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Seb Coe and Thomas Bach: united in history, divided by history

While World Athletics president Sebastian Coe sides with democratic nations, the IOC President Thomas Bach rejects their statements on Russia's war of aggression as uninformed and a violation of sport’s autonomy.

Doha 2019, Athletics World Championships: IOC president Thomas Bach, IOC member and Emir Tamim Bin Hamad Al-Thani, Sebastian Coe. (Foto: Amiri Diwan)

Backed by China’s Xi Jinping and Russia’s Vladimir Putin, the IOC paves the way so Russian athletes including military personnel can come back to the Olympics. But resistance is growing.

The two Olympic champions Thomas Bach and Sebastian Coe were once friends. They both have experience from an Olympic boycott: Bach, who is from West Germany, was deprived of his second Olympic participation in 1980 – the Briton Coe took part in Moscow and won his first of two gold medals.

A year later, both were selected by the International Olympic Committee’s (IOC) president Juan Antonio Samaranch for the first IOC Athletes‘ Commission at the historical Olympic Congress in Baden-Baden that ended the amateur age and ushered in the large-scale commercialisation of the Olympic Games.

In spite of their shared experiences in the past, Bach and Coe, the president of the IOC and the president of World Athletics (WA), who once called each other Professor and Shakespeare, could not have acted more differently in recent years. This is demonstrated again these days, despite the fact that Sebastian Coe has also been an ex-officio member of the IOC since 2020.

The long-standing disputes over the appropriate responses to Russia’s fundamental crimes against sport and international law caused their friendship to grow cold. First the Russian state doping system, then the Russian war of aggression on Ukraine.

The IOC, led with an iron hand by German Thomas Bach, has been preparing the readmission of athletes from Russia and Belarus behind the scenes for months. To this day, they are just too tactical to tell the truth.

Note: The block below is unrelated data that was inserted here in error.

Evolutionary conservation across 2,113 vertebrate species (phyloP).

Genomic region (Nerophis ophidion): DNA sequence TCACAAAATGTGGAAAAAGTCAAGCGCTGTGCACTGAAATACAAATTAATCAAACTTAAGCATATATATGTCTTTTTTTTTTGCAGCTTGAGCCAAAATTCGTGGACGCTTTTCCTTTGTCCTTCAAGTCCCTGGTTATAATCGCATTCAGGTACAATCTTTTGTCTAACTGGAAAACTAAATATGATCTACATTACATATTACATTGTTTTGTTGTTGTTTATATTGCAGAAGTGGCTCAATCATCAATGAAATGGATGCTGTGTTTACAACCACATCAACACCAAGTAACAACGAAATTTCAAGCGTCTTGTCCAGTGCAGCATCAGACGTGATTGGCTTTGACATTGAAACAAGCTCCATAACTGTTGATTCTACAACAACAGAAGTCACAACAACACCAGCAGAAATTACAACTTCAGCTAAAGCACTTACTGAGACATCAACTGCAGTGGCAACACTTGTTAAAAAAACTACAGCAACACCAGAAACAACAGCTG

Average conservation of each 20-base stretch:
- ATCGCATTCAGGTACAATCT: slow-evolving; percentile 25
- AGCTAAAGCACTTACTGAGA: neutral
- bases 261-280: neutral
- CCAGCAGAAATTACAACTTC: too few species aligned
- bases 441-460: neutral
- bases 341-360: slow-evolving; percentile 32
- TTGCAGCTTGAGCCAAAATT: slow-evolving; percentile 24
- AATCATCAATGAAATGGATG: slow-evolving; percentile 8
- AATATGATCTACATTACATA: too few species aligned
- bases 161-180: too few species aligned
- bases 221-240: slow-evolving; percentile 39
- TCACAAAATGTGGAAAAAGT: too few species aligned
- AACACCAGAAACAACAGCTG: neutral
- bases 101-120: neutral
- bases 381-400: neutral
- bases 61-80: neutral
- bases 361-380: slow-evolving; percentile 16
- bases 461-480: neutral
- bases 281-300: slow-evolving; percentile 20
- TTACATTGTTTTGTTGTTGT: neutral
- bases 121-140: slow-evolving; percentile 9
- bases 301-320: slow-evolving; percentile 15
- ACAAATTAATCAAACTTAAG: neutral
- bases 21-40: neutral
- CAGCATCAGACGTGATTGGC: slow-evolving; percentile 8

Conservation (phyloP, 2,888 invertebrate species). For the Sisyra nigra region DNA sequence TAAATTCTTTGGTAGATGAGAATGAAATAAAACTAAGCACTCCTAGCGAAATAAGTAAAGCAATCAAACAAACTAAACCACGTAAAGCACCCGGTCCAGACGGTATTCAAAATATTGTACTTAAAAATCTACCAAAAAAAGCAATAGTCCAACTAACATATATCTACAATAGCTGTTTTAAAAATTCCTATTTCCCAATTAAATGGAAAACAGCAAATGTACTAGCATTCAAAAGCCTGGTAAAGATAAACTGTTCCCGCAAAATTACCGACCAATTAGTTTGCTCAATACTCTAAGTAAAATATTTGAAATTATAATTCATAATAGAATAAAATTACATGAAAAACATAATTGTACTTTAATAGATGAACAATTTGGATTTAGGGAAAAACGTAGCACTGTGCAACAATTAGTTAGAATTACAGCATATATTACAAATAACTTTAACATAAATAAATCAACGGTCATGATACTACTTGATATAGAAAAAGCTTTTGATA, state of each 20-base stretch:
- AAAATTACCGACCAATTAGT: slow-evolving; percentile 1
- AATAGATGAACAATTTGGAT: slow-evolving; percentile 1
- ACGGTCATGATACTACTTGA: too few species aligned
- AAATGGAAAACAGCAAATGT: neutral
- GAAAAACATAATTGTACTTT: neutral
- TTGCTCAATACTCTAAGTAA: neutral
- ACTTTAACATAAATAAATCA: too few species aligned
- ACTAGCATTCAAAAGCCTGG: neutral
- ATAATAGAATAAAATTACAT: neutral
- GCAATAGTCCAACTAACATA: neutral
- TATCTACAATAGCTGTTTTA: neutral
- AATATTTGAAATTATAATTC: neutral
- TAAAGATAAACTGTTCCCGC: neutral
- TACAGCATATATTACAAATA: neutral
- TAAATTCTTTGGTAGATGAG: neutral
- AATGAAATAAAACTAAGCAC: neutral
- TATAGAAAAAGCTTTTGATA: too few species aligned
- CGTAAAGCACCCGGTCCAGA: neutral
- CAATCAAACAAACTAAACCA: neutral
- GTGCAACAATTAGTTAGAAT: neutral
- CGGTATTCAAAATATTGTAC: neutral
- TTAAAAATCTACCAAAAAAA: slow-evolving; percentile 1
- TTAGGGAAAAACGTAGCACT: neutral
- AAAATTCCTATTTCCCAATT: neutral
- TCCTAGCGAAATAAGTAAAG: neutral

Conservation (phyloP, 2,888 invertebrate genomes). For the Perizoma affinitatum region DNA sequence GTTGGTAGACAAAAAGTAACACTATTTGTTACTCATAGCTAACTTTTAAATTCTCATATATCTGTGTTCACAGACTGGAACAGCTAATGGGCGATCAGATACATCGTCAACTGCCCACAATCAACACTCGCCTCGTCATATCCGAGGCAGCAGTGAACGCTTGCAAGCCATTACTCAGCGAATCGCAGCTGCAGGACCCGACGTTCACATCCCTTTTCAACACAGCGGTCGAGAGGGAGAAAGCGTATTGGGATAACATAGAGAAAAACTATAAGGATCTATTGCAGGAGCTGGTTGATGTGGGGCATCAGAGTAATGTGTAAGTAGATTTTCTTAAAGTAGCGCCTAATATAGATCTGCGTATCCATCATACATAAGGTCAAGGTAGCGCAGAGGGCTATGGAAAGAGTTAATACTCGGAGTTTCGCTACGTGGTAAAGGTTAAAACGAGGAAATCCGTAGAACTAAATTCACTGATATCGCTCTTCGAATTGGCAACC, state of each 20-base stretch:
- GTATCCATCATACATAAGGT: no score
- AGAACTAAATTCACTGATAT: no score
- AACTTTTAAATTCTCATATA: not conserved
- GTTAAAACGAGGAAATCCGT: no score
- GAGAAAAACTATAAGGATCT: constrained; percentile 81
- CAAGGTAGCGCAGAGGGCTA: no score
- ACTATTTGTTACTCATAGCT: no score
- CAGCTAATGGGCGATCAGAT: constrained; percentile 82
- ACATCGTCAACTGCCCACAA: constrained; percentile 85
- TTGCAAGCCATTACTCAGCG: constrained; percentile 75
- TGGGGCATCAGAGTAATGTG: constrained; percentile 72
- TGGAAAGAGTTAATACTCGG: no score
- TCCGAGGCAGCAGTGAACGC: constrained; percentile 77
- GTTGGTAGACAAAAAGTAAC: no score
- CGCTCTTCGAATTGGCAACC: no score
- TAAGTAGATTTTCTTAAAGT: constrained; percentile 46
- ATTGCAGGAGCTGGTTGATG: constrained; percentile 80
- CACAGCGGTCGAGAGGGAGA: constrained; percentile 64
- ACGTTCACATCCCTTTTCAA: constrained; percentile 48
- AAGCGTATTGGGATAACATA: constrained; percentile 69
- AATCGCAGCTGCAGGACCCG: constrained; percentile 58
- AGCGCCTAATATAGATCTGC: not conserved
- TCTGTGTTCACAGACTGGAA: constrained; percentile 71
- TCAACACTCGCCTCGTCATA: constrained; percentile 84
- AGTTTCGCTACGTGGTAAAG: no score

IOC criticism of Ukraine and its President Zelenskyy

Instead, the propaganda machine was fired up, tricks and deceptions, tactics and manoeuvring were used. In the IOC’s Questions & Answers, the war is condemned, at least a little, but the Ukrainians and Ukrainian President Volodymyr Zelenskyy are also criticised several times.

It almost seems as if the Ukrainians, who simply do not want to bow to the attacks of the Russian army and the Olympic plans of the IOC, are the real problem. When the Ukrainians refuse to take part in the 2024 Summer Olympics in Paris side by side with their aggressors, the IOC responds:

„It is extremely regretful to escalate this discussion with a threat of a boycott at this premature stage.“

But the boycott discussion will remain. It is already taking place after the pro-Russian decisions of the first Russian-dominated Olympic federations in boxing (IBA) and fencing (FIE). The sufferers are never Russian and Belarusian athletes.

The sufferers are always the Ukrainians and the athletes of other nations who are deprived of their chances – and who have to make individual decisions in which they are largely abandoned by their federations and also by their National Olympic Committees (NOC).

The question of individual boycotts has long been raised for athletes themselves. According to the rules books in fencing, for example, athletes who do not compete against Russians out of conscience and/or solidarity with Ukraine and their Ukrainian sports comrades are disqualified and face additional suspensions.

Dilution of IOC’s responsibility

The IOC has so far delegated the responsibility for allowing Russians and Belarusians to qualify for the 2024 Summer Olympics in Paris to the current 32 Summer Olympic sports federations. A similar procedure to when the Russian doping scandal reached a climax in the lead-up to 2016 Rio Games: A dilution of own responsibilities.

These days, the final video meetings with athletes, National Olympic Committees (NOCs) and federations are underway, all following the familiar script:

Majorities are organised, dissenting opinions are marginalised, and there is no real open discussion. It all takes place behind closed doors, in internal video calls, last week with athletes‘ spokespersons, this Monday with the Olympic federations (IF) and the National Olympic Committees (NOC).

The IOC Executive Board will probably not announce some kind of decision at this week’s meeting in Lausanne, but whatever happens, the EB will wrap it up in propaganda. Let’s not fool ourselves: If the resistance in politics, among athletes, in IFs and NOCs, even in the media, does not become much greater and more decisive, then Russian and Belarusian athletes will participate in a broad way both in the Olympic qualification competitions and also in the Olympics in Paris. That and nothing else will be the message.

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